Here's Why Baseball Looks Nothing Like Five Years Ago
WHY YOU SHOULD CARE
Because we must beware the all-knowing baseball forecasting genius.
By Matt Foley
Anyone who grew up playing pickup baseball knows all too well the benefits — and dangers — of the defensive shift. “Leftyyyy!” the children scream as a left-side brute lumbers into the batter’s box. On command, the fielders shift — favoring the right side of whatever blacktop or sandlot is playing host that day, taking away the slugger’s pull side. It’s an age-old strategy, and stubborn adolescents aren’t known for making plate adjustments. Turns out, neither are their modern-day major league heroes.
MLB teams used 26,705 defensive shifts last season — 19,823 more than in 2013.
Defensive shifts are now far more common in major league ballparks than on the playground. Lefties, righties, switch hitters — it doesn’t matter. Every team has a binder full of data explaining opponents’ tendencies, and the pace — and specificity — of defensive shifts has reached an all-time high.
As a strategy, the infield shift dates to the 1920s and was famously used against Boston legend Ted Williams throughout the 1940s, but it’s only become commonplace in recent years. The sabermetrics craze of the past two decades has led to an all-out information revolution in baseball. Even organizations with reputations for being old school have embraced the benefits of empirical data. Thus, countless adaptations of baseball strategy have become the norm with the most visually obvious mutation being the shift.
“The battle has been won by the shifters,” says MLB Network host Brian Kenny about what was once one of baseball’s most contentious debates. “It’s just funny that it’s been a century in the making.”
It may have taken a century for traditional baseball minds to yield their hearts to numbers, but the truly progressive developments are taking shape now. Front offices and managers have accumulated so much data that “hyperspecific profiles” are attached to every batter in the league, says Kenny.
So, when Chicago slugger Kris Bryant comes to the plate, it’s no longer just the infielders who shade to one side. Outfielders know exactly how deep to position themselves, infielders shift into specific coordinates based on Bryant’s ball placement percentages and the pitcher’s game plan plays to those spots. “Balls are being scorched, but there’s already a defender standing there,” says Kenny. “Defensive range is not nearly as important today.”
While the exponential frequency of shifts may be a mere signifier of a larger trend — the specificity of defensive placement, for instance — there’s undoubtedly a reason why so many shifts are occurring. One obvious reason is to diminish left-handed sluggers. Last season, on balls put in play to the pull side, left-handers reached base at a frighteningly low rate of .197. A left-hander’s only hope of reaching base is the home run or opposite field hit, and “not many batters are going the other way,” says former infielder Mark DeRosa.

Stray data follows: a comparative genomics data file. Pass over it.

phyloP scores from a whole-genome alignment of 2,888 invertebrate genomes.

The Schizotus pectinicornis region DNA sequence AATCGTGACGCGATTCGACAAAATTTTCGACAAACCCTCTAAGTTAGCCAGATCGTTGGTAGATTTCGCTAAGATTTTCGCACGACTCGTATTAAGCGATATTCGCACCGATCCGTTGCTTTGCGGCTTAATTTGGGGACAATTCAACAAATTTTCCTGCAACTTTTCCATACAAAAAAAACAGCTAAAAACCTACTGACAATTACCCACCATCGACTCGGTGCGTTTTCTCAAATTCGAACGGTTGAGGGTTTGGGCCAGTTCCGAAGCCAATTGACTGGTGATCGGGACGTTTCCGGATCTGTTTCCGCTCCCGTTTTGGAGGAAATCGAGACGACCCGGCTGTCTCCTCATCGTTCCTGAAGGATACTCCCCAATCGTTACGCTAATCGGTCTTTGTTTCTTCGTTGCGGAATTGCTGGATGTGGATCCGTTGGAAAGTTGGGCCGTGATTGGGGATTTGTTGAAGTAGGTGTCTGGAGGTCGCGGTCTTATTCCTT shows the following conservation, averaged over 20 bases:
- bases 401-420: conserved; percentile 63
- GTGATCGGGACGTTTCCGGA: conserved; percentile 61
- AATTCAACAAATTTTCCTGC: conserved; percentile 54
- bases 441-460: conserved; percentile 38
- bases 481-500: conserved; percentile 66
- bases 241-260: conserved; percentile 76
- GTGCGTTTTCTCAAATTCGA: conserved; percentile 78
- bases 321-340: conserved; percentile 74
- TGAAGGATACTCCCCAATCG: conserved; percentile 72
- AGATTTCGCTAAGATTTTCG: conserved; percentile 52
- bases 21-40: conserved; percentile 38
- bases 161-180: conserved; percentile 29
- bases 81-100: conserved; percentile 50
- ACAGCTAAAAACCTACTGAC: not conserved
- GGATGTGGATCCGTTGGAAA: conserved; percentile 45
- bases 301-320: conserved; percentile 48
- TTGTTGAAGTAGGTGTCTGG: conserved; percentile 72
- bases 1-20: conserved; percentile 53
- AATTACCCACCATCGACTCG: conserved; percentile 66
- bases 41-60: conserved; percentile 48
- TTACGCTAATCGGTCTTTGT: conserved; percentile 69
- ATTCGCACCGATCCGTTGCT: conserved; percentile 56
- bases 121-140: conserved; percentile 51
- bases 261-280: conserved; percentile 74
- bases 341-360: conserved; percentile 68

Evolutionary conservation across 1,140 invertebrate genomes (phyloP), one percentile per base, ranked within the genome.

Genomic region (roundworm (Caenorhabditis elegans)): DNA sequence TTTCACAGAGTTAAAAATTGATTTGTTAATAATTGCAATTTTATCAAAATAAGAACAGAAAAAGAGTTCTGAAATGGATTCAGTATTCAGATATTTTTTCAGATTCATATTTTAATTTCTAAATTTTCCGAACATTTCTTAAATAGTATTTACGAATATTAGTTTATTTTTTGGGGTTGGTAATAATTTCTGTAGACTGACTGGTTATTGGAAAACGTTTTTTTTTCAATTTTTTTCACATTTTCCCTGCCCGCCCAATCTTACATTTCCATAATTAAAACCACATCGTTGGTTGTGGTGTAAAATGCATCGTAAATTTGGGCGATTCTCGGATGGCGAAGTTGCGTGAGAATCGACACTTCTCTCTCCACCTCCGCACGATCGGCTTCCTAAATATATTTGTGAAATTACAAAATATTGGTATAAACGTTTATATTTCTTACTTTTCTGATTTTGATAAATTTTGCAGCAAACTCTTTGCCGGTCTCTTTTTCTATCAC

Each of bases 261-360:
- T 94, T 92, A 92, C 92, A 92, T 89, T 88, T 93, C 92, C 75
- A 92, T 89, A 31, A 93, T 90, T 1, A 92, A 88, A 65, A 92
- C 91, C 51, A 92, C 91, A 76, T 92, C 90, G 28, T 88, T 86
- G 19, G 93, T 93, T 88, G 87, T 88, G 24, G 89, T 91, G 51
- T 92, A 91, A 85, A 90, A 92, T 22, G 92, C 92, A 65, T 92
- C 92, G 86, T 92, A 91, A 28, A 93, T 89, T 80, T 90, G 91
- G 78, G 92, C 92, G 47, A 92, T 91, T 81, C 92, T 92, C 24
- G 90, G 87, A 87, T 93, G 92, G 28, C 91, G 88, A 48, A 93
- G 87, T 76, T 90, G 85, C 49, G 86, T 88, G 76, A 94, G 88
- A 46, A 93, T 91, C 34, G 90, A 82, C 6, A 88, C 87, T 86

Another reason? Young, former ball-playing managers are being hired by front offices that totally embrace analytics. Three rookie MLB managers — Boston’s Alex Cora, the Mets’ Mickey Callaway and Philadelphia’s Gabe Kapler — inherited clubs ranked near the bottom in shifts last season. Add fellow first-timers Aaron Boone (Yankees) and Dave Martinez (Nationals) to the mix, and that makes five new managers who all played in the era of emerging sabermetrics. Expect to see even more frequent and specific shifts in coming seasons.
Besides the implications that accompany the death of the base hit, one thing to consider when monitoring the shift is how pitchers respond to the new style of ball. “You’d be a fool not to use the shift if the numbers don’t lie,” says DeRosa. “But I’m a big believer in positive psyche.… If seeing a ball roll through the left side of the infield is going to mess with the pitcher, then we have a problem.”
So far, the only surefire means of defeating the shift is for batters to hit the ball the other way. Even bunts can be effective. But for reasons ranging from monetary to manhood — bunting against the shift is largely viewed as cheap, and batters know that today’s most valued players are unrelenting home run hitters — a leaguewide counter strategy has yet to be embraced. “If I’m a manager, I’m bunting until the cows come home,” says Kenny. “Eventually someone will take advantage by bucking the trend.”
Until then? Get used to long balls, corralled rockets and a lack of action on the basepaths.